Making Northeastern Better for Everyone

“I don’t know why, but from a young age I’ve always loved chemistry,” says Lineyah Mitchell, E’21 and ME’21, chemical engineering.

So, when she graduated from Brooklyn Technical High School, which has a focus on science and engineering, she knew she wanted to continue on that path. But, the exact path was uncertain. While she considered Ivy League universities, she wanted to go someplace where she could really focus on technical studies. Then she visited Northeastern.

“I really liked the vibe when I visited,” Mitchell explains. “People didn’t look miserable! Other campuses I visited weren’t as lively or welcoming.”

Add that positive vibe to the University’s co-op program, and Mitchell’s mind was made up. While she has always been interested in chemistry and engineering, narrowing those interests down has been a challenge.

“I’ve never been one to be into only one thing; I have so many hobbies and interests,” she says.

Both of her co-ops have helped her take the abstract concepts in chemistry and apply them in practical ways, solidifying her belief that a chemical engineering career is right for her.

“I have fun when I can figure things out in this field,” she says. “I feel like I’m making progress. I feel like I can challenge myself, I enjoy myself… most days.”

Mitchell has so far completed co-ops with Concert Pharmaceuticals and Via Separations, and got wide-ranging experience to help her narrow down her interests a bit. At Concert Pharmaceuticals she was on the Pharmaceutical Development team and responsible for process development and data analysis, while at Via Separations she produced and tested membranes and membrane elements in tandem with scale-up efforts and was responsible for data analysis.

“I’m not as specific yet as some people,” she says. “But solving a problem that will help people or contributing to something that will positively impact the world, that’s the part that I enjoyed.”

During her time at the Northeastern University College of Engineering, Mitchell has done more than most to help continue—and broaden—the welcoming, lively atmosphere she fell in love with during her campus visit. She has worked tirelessly to help make engineering careers more open and inclusive for everyone.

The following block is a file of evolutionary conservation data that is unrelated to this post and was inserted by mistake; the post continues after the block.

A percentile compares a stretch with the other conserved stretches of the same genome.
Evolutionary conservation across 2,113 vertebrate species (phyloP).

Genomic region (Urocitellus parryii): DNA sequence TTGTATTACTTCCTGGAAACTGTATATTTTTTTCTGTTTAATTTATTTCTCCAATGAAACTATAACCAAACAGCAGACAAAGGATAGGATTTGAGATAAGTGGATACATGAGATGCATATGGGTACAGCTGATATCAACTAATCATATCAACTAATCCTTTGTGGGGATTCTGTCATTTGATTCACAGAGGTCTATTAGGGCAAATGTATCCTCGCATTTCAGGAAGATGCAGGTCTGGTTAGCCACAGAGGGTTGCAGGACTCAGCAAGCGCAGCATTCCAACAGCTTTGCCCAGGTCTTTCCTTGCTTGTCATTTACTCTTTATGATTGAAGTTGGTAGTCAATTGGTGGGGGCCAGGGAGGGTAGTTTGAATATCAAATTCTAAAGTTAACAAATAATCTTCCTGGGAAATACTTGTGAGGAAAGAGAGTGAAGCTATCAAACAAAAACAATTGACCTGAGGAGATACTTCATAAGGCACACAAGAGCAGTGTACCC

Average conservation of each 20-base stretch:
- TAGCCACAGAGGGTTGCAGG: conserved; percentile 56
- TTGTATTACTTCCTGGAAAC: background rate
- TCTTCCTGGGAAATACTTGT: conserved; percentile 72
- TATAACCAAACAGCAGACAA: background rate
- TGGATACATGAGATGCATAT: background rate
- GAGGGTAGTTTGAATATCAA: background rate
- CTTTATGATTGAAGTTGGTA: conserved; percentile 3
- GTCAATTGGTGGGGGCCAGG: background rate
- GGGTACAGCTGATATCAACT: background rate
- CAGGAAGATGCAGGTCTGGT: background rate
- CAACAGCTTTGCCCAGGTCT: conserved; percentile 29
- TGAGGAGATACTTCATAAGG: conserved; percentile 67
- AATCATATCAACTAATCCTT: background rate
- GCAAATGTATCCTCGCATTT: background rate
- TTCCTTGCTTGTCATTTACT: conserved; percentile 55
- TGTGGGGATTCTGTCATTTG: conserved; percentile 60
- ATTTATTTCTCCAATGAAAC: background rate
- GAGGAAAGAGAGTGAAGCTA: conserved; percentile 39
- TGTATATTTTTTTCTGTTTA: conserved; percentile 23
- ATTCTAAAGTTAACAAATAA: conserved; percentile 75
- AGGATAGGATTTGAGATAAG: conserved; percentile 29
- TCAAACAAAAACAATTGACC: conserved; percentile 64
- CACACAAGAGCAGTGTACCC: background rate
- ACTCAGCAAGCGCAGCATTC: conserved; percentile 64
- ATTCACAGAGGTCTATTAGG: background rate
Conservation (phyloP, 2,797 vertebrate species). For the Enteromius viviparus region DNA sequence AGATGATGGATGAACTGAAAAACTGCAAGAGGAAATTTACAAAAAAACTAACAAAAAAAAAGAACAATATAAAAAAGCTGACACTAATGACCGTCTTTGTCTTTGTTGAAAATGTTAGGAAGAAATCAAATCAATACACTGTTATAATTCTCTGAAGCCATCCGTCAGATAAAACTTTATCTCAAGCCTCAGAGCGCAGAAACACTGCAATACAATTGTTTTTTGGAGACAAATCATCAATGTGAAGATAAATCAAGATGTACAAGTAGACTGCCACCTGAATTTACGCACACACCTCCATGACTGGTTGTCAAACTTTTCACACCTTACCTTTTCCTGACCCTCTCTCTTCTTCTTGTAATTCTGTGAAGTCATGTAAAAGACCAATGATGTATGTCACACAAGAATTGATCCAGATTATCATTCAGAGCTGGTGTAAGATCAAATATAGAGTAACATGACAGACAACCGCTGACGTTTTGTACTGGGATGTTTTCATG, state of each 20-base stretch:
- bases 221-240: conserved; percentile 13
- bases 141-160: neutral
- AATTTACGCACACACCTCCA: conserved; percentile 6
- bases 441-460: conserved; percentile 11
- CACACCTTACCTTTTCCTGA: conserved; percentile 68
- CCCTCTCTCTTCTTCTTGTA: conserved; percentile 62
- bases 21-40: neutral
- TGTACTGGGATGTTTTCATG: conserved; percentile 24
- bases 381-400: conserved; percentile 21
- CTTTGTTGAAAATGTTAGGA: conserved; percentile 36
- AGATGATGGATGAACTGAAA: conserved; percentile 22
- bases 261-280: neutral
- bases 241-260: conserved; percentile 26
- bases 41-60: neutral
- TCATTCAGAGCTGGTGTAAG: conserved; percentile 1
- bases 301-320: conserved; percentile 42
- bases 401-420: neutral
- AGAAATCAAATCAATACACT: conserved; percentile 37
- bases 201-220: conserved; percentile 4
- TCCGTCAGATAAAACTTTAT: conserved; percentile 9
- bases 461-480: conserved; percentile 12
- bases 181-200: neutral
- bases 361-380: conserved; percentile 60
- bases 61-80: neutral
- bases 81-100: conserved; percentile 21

Lineyah Mitchell (second from the right) receives an award as part of a panel at a National Society of Black Engineers conference.

She was on the executive board of the Black Engineering Student Society (BESS) for three years before taking a step back this year. That doesn’t mean she isn’t around, though. She still attends meetings and events when she can to help answer questions, give advice, or simply listen to other students.

“One small thing anyone can do to help make sure everyone feels welcome is simply have a conversation,” she explains. “If you see someone sitting alone, go talk to them, listen to them.”

For all her accomplishments at Northeastern, Mitchell has earned the National Action Council for Minorities in Engineering (NACME) scholarship, which is offered as part of Northeastern’s new partnership with the organization.

One thing she really appreciates about the scholarship is the networking opportunities and events the organization develops.

“Nobody knows every option in their field, so you can learn so much just from the networking opportunities,” she describes. “You can learn new information about your field, your career, yourself, and also other fields.”

She also appreciates that the organization clearly considers and plans events carefully. For example, for a virtual career fair, students weren’t just given a link and left on their own. They were given guidelines to go to three sessions and talk to at least 10 people.

“So, even now, they’re helping introduce us to companies that want to hire NACME scholars and are hiring full-time for co-ops,” she describes. “Every company had a group chat, then answered questions over DM. For what it was, it was a very good and interesting way to deal with the situation we’re in.”

After graduation, Mitchell plans to work in industry and then perhaps head back to school for a PhD, or other advanced degree, after a few years.

Related Departments:Chemical Engineering